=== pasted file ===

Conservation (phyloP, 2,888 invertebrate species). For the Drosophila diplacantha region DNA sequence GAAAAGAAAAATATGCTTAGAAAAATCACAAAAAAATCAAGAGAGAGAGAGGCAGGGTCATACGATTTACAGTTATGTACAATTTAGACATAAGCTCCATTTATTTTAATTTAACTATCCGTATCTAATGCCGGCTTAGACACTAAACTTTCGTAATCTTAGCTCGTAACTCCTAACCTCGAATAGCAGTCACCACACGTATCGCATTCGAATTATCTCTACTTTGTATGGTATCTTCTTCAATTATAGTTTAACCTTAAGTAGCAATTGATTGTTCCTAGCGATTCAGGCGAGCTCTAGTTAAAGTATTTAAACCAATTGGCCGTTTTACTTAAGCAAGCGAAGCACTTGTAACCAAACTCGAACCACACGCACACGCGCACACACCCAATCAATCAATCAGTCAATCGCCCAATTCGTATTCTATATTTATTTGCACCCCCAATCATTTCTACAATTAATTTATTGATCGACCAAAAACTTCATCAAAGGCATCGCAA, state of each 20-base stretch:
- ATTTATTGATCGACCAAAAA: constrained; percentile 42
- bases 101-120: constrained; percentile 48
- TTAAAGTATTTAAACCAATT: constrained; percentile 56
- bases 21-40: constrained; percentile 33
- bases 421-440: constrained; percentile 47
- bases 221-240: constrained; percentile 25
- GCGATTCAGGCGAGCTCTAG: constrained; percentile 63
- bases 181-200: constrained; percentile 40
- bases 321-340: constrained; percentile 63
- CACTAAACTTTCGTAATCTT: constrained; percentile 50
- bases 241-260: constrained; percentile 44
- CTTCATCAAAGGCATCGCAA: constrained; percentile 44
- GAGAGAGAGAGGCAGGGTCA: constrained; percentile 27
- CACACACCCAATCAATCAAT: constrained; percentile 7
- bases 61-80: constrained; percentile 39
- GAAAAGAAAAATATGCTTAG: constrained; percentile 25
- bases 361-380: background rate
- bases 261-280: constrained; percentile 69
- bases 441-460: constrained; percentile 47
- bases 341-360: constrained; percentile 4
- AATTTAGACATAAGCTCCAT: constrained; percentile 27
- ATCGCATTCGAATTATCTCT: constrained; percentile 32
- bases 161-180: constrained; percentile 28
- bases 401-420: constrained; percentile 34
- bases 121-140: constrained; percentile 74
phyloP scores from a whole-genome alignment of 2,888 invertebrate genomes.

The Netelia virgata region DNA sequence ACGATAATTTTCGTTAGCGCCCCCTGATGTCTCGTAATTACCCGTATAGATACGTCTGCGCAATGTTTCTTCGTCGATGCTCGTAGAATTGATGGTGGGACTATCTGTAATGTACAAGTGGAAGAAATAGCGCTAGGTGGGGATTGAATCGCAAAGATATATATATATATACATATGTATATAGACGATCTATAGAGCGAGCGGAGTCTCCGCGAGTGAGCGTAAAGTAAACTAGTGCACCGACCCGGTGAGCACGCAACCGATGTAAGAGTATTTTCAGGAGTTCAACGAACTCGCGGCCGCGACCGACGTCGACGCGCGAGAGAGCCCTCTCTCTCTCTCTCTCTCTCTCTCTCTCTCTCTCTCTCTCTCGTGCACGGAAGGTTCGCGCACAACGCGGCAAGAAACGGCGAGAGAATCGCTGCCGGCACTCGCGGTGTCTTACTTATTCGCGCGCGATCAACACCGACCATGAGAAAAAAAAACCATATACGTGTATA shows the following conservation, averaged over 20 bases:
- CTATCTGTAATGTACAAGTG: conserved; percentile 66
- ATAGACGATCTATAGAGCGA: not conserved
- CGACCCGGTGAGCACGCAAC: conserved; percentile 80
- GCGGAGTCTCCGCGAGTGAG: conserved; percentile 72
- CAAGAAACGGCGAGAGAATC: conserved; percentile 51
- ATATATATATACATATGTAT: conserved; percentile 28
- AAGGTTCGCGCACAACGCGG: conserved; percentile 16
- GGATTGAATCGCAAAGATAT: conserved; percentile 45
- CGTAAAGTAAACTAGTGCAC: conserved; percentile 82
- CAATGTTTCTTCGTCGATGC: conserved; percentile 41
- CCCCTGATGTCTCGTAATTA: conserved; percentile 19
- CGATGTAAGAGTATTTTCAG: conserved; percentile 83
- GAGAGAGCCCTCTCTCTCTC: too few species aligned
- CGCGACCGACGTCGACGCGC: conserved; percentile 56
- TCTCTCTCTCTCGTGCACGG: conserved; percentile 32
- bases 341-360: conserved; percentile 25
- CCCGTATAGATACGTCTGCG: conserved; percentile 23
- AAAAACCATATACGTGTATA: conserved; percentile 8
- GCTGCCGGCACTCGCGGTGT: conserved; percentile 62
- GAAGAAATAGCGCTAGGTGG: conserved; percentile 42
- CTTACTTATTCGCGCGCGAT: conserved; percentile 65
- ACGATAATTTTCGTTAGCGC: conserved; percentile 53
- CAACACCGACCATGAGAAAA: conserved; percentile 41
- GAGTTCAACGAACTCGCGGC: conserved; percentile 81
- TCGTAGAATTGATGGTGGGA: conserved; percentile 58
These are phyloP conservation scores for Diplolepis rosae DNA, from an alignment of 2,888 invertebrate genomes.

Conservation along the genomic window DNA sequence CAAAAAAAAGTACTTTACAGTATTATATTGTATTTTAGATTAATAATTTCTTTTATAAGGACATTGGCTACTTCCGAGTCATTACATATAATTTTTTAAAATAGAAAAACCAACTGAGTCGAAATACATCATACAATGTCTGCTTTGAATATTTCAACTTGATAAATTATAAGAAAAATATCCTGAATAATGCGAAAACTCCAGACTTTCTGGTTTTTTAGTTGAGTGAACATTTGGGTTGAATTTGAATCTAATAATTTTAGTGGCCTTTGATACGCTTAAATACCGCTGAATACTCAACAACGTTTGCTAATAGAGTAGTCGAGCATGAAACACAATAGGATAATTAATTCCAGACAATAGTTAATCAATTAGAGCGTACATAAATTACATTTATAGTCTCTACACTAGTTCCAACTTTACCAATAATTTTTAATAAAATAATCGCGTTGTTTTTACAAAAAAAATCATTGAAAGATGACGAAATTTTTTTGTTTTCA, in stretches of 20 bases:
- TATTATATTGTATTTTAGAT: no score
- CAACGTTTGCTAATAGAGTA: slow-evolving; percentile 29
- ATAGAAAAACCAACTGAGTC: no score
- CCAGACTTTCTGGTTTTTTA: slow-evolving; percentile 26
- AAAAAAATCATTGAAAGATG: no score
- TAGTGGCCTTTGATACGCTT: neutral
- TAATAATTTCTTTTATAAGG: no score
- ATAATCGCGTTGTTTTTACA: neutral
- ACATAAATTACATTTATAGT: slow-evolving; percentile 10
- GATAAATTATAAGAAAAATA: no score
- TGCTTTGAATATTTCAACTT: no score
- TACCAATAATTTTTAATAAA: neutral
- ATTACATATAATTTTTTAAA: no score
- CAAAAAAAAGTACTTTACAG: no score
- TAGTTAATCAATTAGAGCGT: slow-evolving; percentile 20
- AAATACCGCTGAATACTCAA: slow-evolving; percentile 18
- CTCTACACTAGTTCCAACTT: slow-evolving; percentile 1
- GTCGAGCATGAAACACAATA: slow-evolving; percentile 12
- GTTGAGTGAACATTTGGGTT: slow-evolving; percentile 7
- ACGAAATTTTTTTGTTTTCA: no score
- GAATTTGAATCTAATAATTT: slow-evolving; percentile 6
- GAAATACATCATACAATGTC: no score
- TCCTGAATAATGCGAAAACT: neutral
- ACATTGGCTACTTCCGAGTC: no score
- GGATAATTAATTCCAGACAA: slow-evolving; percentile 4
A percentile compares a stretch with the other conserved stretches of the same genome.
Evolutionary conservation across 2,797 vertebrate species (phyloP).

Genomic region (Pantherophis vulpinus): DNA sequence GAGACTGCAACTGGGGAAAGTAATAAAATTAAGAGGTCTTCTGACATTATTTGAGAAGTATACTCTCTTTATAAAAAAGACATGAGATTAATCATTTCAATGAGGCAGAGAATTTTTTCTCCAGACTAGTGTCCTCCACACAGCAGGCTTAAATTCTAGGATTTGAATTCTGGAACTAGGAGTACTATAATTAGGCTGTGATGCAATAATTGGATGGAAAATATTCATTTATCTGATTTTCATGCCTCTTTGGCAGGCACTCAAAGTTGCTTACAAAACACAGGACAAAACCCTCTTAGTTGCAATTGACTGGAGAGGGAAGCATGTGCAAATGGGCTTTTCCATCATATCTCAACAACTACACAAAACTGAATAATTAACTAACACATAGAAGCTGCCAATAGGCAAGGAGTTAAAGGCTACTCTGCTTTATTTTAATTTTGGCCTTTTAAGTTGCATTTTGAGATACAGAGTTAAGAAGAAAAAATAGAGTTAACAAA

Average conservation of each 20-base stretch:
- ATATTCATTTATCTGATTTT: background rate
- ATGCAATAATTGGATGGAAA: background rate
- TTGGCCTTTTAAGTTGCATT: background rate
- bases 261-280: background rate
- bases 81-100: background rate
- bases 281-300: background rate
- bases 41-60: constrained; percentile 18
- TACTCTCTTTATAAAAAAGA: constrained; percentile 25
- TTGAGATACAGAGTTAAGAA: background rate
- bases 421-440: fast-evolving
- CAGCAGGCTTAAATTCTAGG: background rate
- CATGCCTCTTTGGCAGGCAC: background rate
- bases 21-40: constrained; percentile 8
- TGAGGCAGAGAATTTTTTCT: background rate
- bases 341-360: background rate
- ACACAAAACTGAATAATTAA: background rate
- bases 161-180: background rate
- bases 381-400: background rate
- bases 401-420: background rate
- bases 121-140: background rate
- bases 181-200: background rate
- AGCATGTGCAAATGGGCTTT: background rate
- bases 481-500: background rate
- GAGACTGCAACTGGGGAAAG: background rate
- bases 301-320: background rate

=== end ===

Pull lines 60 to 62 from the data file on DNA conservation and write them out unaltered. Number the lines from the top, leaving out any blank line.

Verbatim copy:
- AAAAAAATCATTGAAAGATG: no score
- TAGTGGCCTTTGATACGCTT: neutral
- TAATAATTTCTTTTATAAGG: no score